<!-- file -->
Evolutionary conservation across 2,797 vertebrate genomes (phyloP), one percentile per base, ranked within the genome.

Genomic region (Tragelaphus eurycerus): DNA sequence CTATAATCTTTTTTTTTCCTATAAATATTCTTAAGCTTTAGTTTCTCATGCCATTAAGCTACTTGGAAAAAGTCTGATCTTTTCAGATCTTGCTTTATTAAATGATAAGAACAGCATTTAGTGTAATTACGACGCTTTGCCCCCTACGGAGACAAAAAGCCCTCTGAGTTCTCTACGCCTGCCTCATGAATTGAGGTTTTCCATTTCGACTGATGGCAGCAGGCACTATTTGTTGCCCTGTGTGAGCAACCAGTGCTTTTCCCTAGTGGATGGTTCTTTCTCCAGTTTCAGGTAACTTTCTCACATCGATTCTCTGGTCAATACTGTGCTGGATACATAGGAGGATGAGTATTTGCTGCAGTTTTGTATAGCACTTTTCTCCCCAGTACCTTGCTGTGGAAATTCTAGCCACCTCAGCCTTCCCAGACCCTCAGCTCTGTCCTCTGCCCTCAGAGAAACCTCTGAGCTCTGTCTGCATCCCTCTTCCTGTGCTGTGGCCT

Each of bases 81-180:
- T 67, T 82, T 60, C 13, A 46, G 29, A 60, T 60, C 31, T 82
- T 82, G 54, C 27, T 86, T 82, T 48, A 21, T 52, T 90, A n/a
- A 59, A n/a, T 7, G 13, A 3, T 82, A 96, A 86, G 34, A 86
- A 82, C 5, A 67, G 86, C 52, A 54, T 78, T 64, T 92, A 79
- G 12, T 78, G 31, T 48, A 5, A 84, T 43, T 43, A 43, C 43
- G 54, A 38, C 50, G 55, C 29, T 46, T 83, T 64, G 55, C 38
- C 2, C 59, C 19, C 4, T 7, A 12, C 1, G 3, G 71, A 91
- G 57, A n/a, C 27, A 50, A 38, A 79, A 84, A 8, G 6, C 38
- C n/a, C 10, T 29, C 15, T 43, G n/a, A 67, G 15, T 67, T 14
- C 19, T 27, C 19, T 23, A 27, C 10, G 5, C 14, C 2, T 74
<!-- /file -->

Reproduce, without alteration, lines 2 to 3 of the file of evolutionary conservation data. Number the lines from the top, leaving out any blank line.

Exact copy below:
Genomic region (Tragelaphus eurycerus): DNA sequence CTATAATCTTTTTTTTTCCTATAAATATTCTTAAGCTTTAGTTTCTCATGCCATTAAGCTACTTGGAAAAAGTCTGATCTTTTCAGATCTTGCTTTATTAAATGATAAGAACAGCATTTAGTGTAATTACGACGCTTTGCCCCCTACGGAGACAAAAAGCCCTCTGAGTTCTCTACGCCTGCCTCATGAATTGAGGTTTTCCATTTCGACTGATGGCAGCAGGCACTATTTGTTGCCCTGTGTGAGCAACCAGTGCTTTTCCCTAGTGGATGGTTCTTTCTCCAGTTTCAGGTAACTTTCTCACATCGATTCTCTGGTCAATACTGTGCTGGATACATAGGAGGATGAGTATTTGCTGCAGTTTTGTATAGCACTTTTCTCCCCAGTACCTTGCTGTGGAAATTCTAGCCACCTCAGCCTTCCCAGACCCTCAGCTCTGTCCTCTGCCCTCAGAGAAACCTCTGAGCTCTGTCTGCATCCCTCTTCCTGTGCTGTGGCCT

Each of bases 81-180: